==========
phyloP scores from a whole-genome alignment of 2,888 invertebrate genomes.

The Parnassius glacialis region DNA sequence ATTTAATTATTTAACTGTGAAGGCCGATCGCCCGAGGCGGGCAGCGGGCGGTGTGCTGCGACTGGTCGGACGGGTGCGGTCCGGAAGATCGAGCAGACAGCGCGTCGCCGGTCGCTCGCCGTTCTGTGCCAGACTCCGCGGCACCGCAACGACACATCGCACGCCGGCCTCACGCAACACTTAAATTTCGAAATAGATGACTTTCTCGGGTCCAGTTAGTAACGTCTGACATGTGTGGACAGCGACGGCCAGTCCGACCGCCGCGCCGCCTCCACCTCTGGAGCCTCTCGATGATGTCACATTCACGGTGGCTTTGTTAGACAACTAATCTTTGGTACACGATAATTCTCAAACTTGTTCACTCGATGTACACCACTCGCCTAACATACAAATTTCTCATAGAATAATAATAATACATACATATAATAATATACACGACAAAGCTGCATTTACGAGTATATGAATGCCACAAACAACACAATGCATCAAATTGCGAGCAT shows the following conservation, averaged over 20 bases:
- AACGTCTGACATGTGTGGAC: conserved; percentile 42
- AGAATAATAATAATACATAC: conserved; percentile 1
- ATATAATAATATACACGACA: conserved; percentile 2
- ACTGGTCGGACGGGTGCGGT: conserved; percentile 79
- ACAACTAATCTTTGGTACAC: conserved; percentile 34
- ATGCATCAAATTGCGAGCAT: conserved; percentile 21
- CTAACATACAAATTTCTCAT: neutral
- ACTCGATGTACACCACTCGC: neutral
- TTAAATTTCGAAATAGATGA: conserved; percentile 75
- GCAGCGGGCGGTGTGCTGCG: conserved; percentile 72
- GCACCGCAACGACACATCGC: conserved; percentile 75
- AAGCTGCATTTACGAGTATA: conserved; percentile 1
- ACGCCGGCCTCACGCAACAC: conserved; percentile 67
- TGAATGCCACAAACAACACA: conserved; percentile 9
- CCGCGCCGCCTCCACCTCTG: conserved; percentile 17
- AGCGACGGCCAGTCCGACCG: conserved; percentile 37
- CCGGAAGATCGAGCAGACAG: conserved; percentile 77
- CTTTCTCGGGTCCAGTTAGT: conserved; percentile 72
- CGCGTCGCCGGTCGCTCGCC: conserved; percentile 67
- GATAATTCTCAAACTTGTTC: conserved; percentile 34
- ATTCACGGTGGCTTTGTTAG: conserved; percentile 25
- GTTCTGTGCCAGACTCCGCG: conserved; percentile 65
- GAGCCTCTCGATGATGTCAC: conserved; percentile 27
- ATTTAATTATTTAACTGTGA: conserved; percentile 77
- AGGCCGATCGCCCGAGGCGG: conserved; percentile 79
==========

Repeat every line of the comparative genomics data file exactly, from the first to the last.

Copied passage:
phyloP scores from a whole-genome alignment of 2,888 invertebrate genomes.

The Parnassius glacialis region DNA sequence ATTTAATTATTTAACTGTGAAGGCCGATCGCCCGAGGCGGGCAGCGGGCGGTGTGCTGCGACTGGTCGGACGGGTGCGGTCCGGAAGATCGAGCAGACAGCGCGTCGCCGGTCGCTCGCCGTTCTGTGCCAGACTCCGCGGCACCGCAACGACACATCGCACGCCGGCCTCACGCAACACTTAAATTTCGAAATAGATGACTTTCTCGGGTCCAGTTAGTAACGTCTGACATGTGTGGACAGCGACGGCCAGTCCGACCGCCGCGCCGCCTCCACCTCTGGAGCCTCTCGATGATGTCACATTCACGGTGGCTTTGTTAGACAACTAATCTTTGGTACACGATAATTCTCAAACTTGTTCACTCGATGTACACCACTCGCCTAACATACAAATTTCTCATAGAATAATAATAATACATACATATAATAATATACACGACAAAGCTGCATTTACGAGTATATGAATGCCACAAACAACACAATGCATCAAATTGCGAGCAT shows the following conservation, averaged over 20 bases:
- AACGTCTGACATGTGTGGAC: conserved; percentile 42
- AGAATAATAATAATACATAC: conserved; percentile 1
- ATATAATAATATACACGACA: conserved; percentile 2
- ACTGGTCGGACGGGTGCGGT: conserved; percentile 79
- ACAACTAATCTTTGGTACAC: conserved; percentile 34
- ATGCATCAAATTGCGAGCAT: conserved; percentile 21
- CTAACATACAAATTTCTCAT: neutral
- ACTCGATGTACACCACTCGC: neutral
- TTAAATTTCGAAATAGATGA: conserved; percentile 75
- GCAGCGGGCGGTGTGCTGCG: conserved; percentile 72
- GCACCGCAACGACACATCGC: conserved; percentile 75
- AAGCTGCATTTACGAGTATA: conserved; percentile 1
- ACGCCGGCCTCACGCAACAC: conserved; percentile 67
- TGAATGCCACAAACAACACA: conserved; percentile 9
- CCGCGCCGCCTCCACCTCTG: conserved; percentile 17
- AGCGACGGCCAGTCCGACCG: conserved; percentile 37
- CCGGAAGATCGAGCAGACAG: conserved; percentile 77
- CTTTCTCGGGTCCAGTTAGT: conserved; percentile 72
- CGCGTCGCCGGTCGCTCGCC: conserved; percentile 67
- GATAATTCTCAAACTTGTTC: conserved; percentile 34
- ATTCACGGTGGCTTTGTTAG: conserved; percentile 25
- GTTCTGTGCCAGACTCCGCG: conserved; percentile 65
- GAGCCTCTCGATGATGTCAC: conserved; percentile 27
- ATTTAATTATTTAACTGTGA: conserved; percentile 77
- AGGCCGATCGCCCGAGGCGG: conserved; percentile 79